Discovering a new language in Australia
Written by Rachel Reed
Carmel O’Shannessy loves uncovering patterns in languages. Sometimes when she talks about her research, she sounds like she’s appreciating an art form.
“Language speakers are creative, and I enjoy seeing how people exploit language for creativity,” the University of Michigan linguistics professor said.
This creative lens is one of the reasons O’Shannessy was able to uncover a new language in northern Australia, spoken by approximately 300 members of the Indigenous Warlpiri people. She calls this new language Light Warlpiri, which mixes elements from the traditional Warlpiri language with English and a regional Australian language called Kriol.
O’Shannessy first encountered Warlpiri in 1998 as she was working as a teacher-linguist in a small community called Lajamanu in Australia’s Northern Territory. She was tasked with supporting teachers in a bilingual education program—facilitating English teaching alongside the indigenous language.
At the time, she began to notice children were code-switching between English and Warlpiri, which happens when multilingual speakers switch between the words and grammar of one language to the words and grammar of the other in a single conversation. When she looked closer, however, she realized that the children were using elements of both languages, in addition to Kriol, in every sentence and in a somewhat consistent manner. This led her to wonder whether they had created a whole new system; in other words, a new, mixed language.
This long-range, in-depth study will allow her to observe the change in language over generations, from parent to child. As children in the community grow older, O’Shannessy is interested to see what kind of language they will pass on to their own offspring. Light Warlpiri is currently only spoken by people under the age of 35. It will probably continue to be spoken by these younger adults and children as they grow older, and speakers of Light Warlpiri also speak Warlpiri and English and/or Kriol. O’Shannessy’s study will track changes in Light Warlpiri as second- and third-generation speakers grow up with it.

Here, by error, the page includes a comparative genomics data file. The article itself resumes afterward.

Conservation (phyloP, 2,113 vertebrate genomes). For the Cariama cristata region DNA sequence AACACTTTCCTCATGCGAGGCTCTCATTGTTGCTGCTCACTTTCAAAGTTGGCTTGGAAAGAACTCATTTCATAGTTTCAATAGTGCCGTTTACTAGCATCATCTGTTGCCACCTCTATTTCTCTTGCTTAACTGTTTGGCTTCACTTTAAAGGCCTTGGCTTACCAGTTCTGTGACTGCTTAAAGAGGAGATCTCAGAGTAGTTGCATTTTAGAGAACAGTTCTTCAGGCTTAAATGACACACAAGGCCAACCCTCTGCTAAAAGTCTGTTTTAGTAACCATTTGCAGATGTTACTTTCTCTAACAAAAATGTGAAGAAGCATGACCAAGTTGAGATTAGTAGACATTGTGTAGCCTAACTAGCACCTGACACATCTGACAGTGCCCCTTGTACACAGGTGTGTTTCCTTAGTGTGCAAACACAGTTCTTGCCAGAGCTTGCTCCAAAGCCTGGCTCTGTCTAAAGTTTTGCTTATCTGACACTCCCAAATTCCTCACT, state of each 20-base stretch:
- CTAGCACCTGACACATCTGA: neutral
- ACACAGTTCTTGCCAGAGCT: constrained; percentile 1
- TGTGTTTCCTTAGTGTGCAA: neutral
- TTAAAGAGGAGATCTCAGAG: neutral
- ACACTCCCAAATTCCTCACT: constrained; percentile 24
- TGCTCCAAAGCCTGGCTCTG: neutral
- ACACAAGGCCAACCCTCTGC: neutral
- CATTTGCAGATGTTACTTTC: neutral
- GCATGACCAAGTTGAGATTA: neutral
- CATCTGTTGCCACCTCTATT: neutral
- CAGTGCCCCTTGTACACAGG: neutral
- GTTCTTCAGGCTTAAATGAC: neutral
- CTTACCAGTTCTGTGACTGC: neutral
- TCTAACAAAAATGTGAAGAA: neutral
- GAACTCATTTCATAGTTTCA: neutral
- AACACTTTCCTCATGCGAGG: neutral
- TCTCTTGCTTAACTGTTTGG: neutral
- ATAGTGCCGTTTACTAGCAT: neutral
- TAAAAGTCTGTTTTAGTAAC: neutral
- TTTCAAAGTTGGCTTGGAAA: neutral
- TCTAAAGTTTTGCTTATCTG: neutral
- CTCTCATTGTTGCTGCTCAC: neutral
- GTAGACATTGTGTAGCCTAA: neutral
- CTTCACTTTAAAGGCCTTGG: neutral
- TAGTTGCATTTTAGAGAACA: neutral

O’Shannessy got to work documenting, recording and finding patterns in the language. One of her methods, for example, was to record children at play and as they interacted with friends and family. Another was to ask children to narrate a story from a book containing only pictures. O’Shannessy compared phrasing among the children, hoping to find grammatical patterns that formed the language base.
But O’Shannessy’s study is about much more than just words. In an increasingly global society, native languages are in danger of being lost, with some experts predicting that more than half the world’s 7,000 languages will be lost by 2100. As part of an effort to document these traditional languages, O’Shannessy recorded and transcribed traditional Warlpiri songs, some used for ceremony or to express feelings of love.
“It’s important to document these languages because they are so different from English, and the way that the people in these language groups organize themselves socially can be very different from ours,” she says. “Languages can teach us things about our social lives that we wouldn’t otherwise know about.”
In addition to telling us about social behaviors, she says, “languages can encode information about local flora and fauna and information about the environment. This can provide a fast-track to finding scientific information that we might otherwise stumble upon, but in a more time-consuming manner.
“If we value diversity in the world, these languages are a part of that,” she continues. “We want to document them for the future.”
This story first appeared on LSA Today.